Iowa school districts compete for home school students
Marion program largest in state, drawing from others in Corridor
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Iowa school districts are competing for home-schooling students — and the state funding they bring — with bigger libraries, more field trips and renovated facilities.
The Iowa City school district, for one, has more than tripled its spending on home-schooling students, in part to lure back dozens of home-schooling families who have gone to other districts through open enrollment.
“Our goal is to make it so attractive the 100 or so students leaving the district may want to take another look,” said Kate Callahan, director of student services for the Iowa City Community School District.
Nearly 7,000 Iowa students were enrolled in Home School Assistance Programs or dual enrolled in home and public school programs in 2016-17, up from 6,600 three years earlier, according to Iowa Department of Education data. These programs provide enrichment activities led by licensed teachers, field trips and socialization for kids and parents.
Students can open enroll into other districts to join home-school programs, which has led some parents to shop around.
“I had heard phenomenal things about Mid-Prairie,” said Jessica Olinger, 37, of Iowa City. “I knew they had a great library and experienced teachers.”
She decided six years ago to open enroll her oldest daughter, Naomi, into the Mid-Prairie school district so she could be part of the home school program there.
When Olinger isn’t teaching her three girls at home, they participate in enrichment activities, such as gym classes or STEM workshops, at the program housed in the former Washington Township Elementary School in Kalona.
The Mid-Prairie program grew 8.4 percent between 2012-13 and 2016-17, adding about 90 students. It was the state’s fifth-largest program last year when counting students enrolled in the program and those dual-enrolled in the public schools for some activities, such as science classes, band or sports.
Largest program in the state
The Marion Independent School District is one of the smaller districts in the Corridor, with 2,173 student in 2016-17. But the district is a powerhouse for home schooling.
Marion has the largest home school program in the state with 997 students in the program or dual-enrolled in 2016-17. That’s more than twice as many as the next largest program, Des Moines, with 402.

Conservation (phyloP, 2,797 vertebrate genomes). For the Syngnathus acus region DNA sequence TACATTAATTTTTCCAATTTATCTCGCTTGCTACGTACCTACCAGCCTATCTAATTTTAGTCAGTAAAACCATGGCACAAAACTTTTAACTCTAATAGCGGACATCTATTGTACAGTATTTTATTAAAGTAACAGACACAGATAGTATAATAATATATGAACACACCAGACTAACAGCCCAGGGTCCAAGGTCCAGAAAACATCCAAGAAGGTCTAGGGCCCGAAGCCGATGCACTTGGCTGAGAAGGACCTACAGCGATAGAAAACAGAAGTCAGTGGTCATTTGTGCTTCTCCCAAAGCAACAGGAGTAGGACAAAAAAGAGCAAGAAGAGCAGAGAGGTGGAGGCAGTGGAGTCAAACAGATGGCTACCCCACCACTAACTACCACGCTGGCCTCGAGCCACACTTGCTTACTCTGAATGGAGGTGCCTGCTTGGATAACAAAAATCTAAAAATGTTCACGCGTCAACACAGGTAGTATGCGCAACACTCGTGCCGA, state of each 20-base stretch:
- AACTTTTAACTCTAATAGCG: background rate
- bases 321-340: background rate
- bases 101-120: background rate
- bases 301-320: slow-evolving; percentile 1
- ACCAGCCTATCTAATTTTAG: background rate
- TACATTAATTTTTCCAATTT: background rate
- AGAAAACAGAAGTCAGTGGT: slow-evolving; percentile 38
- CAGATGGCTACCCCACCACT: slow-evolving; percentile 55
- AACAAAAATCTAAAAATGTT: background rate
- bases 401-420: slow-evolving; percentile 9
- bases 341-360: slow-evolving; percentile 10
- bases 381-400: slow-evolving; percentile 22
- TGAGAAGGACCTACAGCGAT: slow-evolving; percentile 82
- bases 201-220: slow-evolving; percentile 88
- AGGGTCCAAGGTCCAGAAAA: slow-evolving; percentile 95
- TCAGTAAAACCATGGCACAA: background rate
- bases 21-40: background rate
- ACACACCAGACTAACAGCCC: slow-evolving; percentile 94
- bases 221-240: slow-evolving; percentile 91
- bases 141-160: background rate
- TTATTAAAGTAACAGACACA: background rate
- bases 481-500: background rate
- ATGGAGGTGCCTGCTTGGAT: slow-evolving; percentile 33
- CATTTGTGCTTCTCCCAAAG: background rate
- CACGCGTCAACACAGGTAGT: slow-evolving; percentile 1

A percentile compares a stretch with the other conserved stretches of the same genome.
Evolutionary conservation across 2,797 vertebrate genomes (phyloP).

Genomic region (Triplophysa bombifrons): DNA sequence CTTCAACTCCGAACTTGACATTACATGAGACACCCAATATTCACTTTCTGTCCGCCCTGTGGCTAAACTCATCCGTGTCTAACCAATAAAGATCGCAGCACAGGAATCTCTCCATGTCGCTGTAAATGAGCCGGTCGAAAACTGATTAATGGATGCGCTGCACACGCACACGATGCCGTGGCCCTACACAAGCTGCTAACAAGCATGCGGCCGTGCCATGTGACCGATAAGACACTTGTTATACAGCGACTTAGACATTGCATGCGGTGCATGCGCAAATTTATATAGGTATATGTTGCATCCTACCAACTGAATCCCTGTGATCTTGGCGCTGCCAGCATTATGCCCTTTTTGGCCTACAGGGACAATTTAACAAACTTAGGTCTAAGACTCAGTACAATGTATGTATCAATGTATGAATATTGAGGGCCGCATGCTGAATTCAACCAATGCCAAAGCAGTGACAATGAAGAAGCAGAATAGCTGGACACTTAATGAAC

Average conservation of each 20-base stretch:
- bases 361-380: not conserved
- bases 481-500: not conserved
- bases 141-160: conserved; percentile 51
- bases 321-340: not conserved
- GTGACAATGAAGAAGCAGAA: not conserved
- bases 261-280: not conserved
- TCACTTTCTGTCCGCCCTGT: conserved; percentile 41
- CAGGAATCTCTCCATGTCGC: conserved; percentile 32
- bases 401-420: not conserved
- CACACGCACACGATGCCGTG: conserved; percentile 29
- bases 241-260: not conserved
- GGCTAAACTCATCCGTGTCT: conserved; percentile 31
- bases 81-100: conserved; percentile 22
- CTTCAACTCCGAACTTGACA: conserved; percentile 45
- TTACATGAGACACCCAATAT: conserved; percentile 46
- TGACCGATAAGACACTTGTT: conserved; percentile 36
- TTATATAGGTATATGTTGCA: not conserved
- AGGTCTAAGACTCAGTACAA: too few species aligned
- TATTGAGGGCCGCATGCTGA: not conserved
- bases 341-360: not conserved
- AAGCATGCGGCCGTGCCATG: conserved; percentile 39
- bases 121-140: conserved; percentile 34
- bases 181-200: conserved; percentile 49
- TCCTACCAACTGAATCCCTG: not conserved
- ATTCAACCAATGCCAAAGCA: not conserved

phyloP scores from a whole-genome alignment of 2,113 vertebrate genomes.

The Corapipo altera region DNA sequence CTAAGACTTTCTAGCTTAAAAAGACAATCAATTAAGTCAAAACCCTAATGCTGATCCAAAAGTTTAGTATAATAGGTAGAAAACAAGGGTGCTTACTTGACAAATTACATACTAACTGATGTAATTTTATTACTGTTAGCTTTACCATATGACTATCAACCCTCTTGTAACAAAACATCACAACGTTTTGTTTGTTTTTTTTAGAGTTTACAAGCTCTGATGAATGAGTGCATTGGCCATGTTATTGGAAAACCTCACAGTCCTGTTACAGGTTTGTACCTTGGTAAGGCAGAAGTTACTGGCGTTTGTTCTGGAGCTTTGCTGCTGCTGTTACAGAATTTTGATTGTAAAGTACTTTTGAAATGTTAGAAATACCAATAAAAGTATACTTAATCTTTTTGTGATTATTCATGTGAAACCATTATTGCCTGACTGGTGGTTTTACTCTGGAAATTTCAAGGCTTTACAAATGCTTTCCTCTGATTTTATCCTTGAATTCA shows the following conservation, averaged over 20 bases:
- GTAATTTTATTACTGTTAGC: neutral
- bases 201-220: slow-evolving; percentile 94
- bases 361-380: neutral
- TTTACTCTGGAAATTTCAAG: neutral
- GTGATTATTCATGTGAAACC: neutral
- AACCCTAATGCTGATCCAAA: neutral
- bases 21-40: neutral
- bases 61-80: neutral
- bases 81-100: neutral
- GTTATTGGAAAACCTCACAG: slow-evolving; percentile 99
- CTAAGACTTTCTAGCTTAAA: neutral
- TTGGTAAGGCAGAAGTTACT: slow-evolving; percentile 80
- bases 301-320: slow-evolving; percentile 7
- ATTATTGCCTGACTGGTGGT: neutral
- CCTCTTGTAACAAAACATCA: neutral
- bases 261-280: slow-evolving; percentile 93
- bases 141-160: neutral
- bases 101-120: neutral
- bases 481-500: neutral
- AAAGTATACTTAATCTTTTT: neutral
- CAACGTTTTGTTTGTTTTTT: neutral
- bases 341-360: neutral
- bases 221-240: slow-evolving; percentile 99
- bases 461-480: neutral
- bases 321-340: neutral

Home school students are not counted in a district’s overall enrollment.
More than 90 percent of Marion’s home school program enrollment is students from other districts, including Cedar Rapids, Linn-Mar, College Community and Iowa City, Director Tom Ertz said.
“I hope it’s because we’re providing meaningful service,” Ertz said. “Everyone is looking for an increasing amount of freedom in their lives, and education is part of that.”
The Marion program’s $2 million budget is funded by the state, which pays three-tenths the regular per capita funding for each home school program student. This is about $2,000 per pupil this year. The Marion program has 40 teachers, only nine of whom are full time, Ertz said.
“The teachers we have, the vast majority, have home-schooling experience,” Ertz said. “They understand the dynamics. That creates a bond, a trust, with home-school families.”
Kurt Jurgensmeier, pastor of New Life Community Church in Marion, and his wife, Brenda, home-schooled all five of their children, with the youngest, twin boys, graduating from high school last year.
“We put our second daughter, Joelle, in Marion Middle School when she was in seventh grade,” he recalled. “That first semester, the teacher assigned a book, I can’t remember the title. It was graphic sexually and promoted homosexuality. When I confronted the principal, he just backed up the teacher.”
The Jurgensmeiers enrolled their children in Marion’s home school program instead.
“It’s a cutting-edge program nationwide,” Kurt Jurgensmeier said. “The teachers are very supportive of the home-schooling mom.”
As Marion added home-schooling families, Cedar Rapids, Linn-Mar and Iowa City lost them.
Iowa City Rebuilding